Job hunting can really eat away at your day. Take the faint whiff of jobs from the BBC in Manchester. I spent several traumatic hours doing an online assessment for ‘undisclosed’ positions at Media City in Salford Quays (BBC due to move there in 2011). If you completed this to the Beeb's recruitment agency’s liking, then they might look at your CV for upcoming jobs.
It started with timed English/current affairs questions, which got harder if you got them right. But you didn't know if you'd answered them correctly. I finished on an ‘odd one out’ question. Make of that what you will.
Then there was a multiple-choice section, where there were ‘no wrong answers’. Which is garbage. The BBC does not want someone who has clicked on the ‘does not cope well under pressure’ and ‘prefers to eat their sandwiches alone’ sections.
'Which statement applies most to you...' one bit read, 'I get bored easily or I prefer to complete one thing before starting another.'
‘What does the BBC want me to be?’ I think, before ticking off a few more contradictory statements.
The third part was a series of films with actors playing employees facing tough decisions. At the end of each one you were asked how you would react if you were the employee – would you ask your boss for advice, do research etc. In the BBC's desire not to be seen as discriminating against creed, colour or crippling illness, they had created the most politically correct montage I have ever seen.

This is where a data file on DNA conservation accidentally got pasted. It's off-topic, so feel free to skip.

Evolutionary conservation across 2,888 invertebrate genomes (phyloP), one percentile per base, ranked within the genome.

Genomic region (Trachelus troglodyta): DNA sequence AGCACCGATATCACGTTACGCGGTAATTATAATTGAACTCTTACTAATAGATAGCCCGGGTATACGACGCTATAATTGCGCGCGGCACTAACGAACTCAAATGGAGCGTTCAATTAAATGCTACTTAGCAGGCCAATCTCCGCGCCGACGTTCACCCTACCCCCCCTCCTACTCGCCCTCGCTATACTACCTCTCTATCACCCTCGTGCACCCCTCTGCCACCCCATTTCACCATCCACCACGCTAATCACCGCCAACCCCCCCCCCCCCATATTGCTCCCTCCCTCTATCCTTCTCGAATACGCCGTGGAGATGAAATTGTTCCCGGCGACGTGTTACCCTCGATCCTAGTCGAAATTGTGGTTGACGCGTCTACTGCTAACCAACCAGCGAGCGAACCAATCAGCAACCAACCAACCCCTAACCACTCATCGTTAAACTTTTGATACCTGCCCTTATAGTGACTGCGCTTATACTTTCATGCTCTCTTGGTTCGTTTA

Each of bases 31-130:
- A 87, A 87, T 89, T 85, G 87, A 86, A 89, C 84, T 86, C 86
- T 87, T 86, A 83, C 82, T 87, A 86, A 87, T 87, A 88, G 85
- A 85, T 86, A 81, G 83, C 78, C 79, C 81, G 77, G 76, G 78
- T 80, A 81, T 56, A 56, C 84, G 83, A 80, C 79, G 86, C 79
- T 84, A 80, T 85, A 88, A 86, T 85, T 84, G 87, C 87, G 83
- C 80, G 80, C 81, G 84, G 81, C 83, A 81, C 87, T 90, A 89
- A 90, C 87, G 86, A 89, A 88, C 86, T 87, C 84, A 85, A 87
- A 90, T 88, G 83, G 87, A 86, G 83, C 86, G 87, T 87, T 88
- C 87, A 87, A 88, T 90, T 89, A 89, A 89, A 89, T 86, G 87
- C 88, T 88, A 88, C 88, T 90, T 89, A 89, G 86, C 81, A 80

The first clip showed a small person zipping about the office in a wheelchair. The second featured a camp Asian chap on a computer. Another had a woman whose waters were almost breaking as she was breaking the news.
But the thing is, if these were real scenarios, those employees would probably have come straight from Oxford, Cambridge or Eton, or had known (or had parents who'd known) the director-general. Or would be prepared to work for £6,000 a year. And that pregnant woman would have been knocked up by a Cbeebies producer in the broomcupboard.